Lianne: Okay. I'm glad that you bring that up because when I first heard about trauma bonding, that's what I thought it was like, two people have this shared experience, but when I think about the relationship that I was in, our upbringings, our lives were different, opposite.

But again, I felt like because he came from such a hard life and was the complete opposite of what I experienced, I wanted to help him. I wanted to save him. I wanted to do all these things that were making me lose myself at the same time.

Kandidly Kristin: Right. So let's talk about the different ways because when people hear the term abusive relationship, they immediately go to physical abuse. So I just wanted to talk a little bit about the different ways a relationship can be abusive, that's not physical, and either one of you can go first.

Lianne: Yeah. Well for me, you know, like I said, I'm a survivor and I've gone through that lived experience. It didn't start immediately as him putting his hands on me.

At first, I thought it was the best relationship of my life. He had this mask on and he pretended very well, which is something that I think happens a lot in these types of relationships. There's a lot of lying, a lot of manipulation, a lot of cheating, a lot of emotional abuse. You know, gaslighting is another very trendy word nowadays. But that's something that is happening in those types of relationships. So, It was a lot of mind games that were happening before. Slowly it started to get a little more intense until it got to the physical point.

Kandidly Kristin: Got it. Yeah.

Natasha D’Arcangelo: Okay. And I will say for just about every single client that I work with, there isn't always physical abuse. And a lot of people, it's almost like they talk themselves out of it. They're like, well, but, but if they're not beating me, then it can't be an abusive relationship. Right. But that's not true. And so one of the tools that I like to use with folks, a nice free resource is the power and control wheel.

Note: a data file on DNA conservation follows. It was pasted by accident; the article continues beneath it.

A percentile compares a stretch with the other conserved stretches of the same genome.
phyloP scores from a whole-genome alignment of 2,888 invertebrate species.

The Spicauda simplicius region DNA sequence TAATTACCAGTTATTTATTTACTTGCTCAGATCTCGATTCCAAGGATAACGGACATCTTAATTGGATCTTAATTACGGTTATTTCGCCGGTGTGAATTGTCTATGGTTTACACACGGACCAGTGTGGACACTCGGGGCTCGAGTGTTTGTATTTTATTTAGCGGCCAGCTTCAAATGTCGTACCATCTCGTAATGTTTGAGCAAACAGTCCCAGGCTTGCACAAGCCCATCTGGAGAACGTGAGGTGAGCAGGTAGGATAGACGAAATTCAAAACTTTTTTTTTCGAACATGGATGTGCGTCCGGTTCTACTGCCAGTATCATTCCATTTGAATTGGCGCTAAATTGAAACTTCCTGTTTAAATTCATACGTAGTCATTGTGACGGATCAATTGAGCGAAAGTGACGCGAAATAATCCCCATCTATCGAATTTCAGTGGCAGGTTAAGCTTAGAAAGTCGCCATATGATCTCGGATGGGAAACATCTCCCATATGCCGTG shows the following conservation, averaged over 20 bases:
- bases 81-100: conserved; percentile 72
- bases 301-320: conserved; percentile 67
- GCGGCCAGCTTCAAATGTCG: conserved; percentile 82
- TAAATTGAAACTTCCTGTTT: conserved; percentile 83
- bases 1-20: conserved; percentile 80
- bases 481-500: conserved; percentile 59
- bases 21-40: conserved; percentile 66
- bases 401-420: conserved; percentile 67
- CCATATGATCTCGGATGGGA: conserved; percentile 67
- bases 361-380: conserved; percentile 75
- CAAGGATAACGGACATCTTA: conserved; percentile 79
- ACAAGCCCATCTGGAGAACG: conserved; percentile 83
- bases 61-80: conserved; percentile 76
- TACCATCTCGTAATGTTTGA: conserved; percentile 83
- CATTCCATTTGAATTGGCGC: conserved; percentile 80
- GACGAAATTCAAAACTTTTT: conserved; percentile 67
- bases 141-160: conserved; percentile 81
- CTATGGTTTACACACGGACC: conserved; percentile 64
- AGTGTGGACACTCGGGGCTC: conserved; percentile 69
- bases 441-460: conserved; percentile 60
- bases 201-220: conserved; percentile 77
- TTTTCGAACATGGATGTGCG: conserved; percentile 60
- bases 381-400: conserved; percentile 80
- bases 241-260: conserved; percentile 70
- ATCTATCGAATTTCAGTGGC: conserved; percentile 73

And it's a free tool out there. It's through the National Domestic Violence Hotline website. And it's a nice visual, and what it does is breaks up different areas of power and control that can be in a relationship. And so I'll use that tool in a session with a client and we'll go through the different categories are using intimidation, using emotional abuse. Using isolation, minimizing, denying, and blaming, using children, using male privilege, using economic abuse and using coercion and threats. So if you take a look at that again, it's called the power and control wheel. It's free. Okay. You can Google it and pull it up, and if you think that it might apply to your relationship, just pull it up and see what it has to say.

That's just the one that comes up on the National Domestic Violence Hotline, but I work with my clients who are under the LGBTQIA+ umbrella, and so there is one for non-hetero couples situations as well. So if that applies to you, that resource is available out there also.

It doesn't just happen with cishet relationships.

Kandidly Kristin: Right, right.

Natasha D’Arcangelo: And I think that's another thing that people don't always realize is you can be in an abusive relationship even if you're not in a cishet situation. So. Right. I think that's another thing that people tend to try to talk themselves out of.

Kandidly Kristin: Yeah. So what do you ladies believe? how big a role do you ladies feel like childhood attachment issues play in adults being more likely to be in trauma bond situations, relationships, whatever? Is there some, maybe not causation, but some correlation between childhood attachment issues, maybe abandonment issues that make somebody more prone to be in this kind of relationship or the trauma bond?

Lianne: Natasha, if you wanna go, if you wanna share from a professional point?

Natasha D’Arcangelo: Sure. So, from a clinical standpoint, it's a hundred per cent. I would say it's almost, if not a hundred per cent, it's like 98, 99%. I specialize in working with folks with a background of trauma, and so when I do an intake, I always, I'm looking at it through that lens.

So one of the things that I'll always ask a client when I'm seeing them for the first time is to tell me about growing up. Who raised you? Where were you born and raised? What was the relationship like between your caregivers if you had more than one? So here's what happens when you grow up in a household with caregivers.

That relationship ends up being what your idea of a relationship is. And so a lot of people from the outside hear this all the time. They're like, oh, I don't understand. Why don't they just leave? You know, they're staying there, but it's not that simple, right? If you grew up every day, And you very frequently saw your caregiver being hurt or emotionally abused.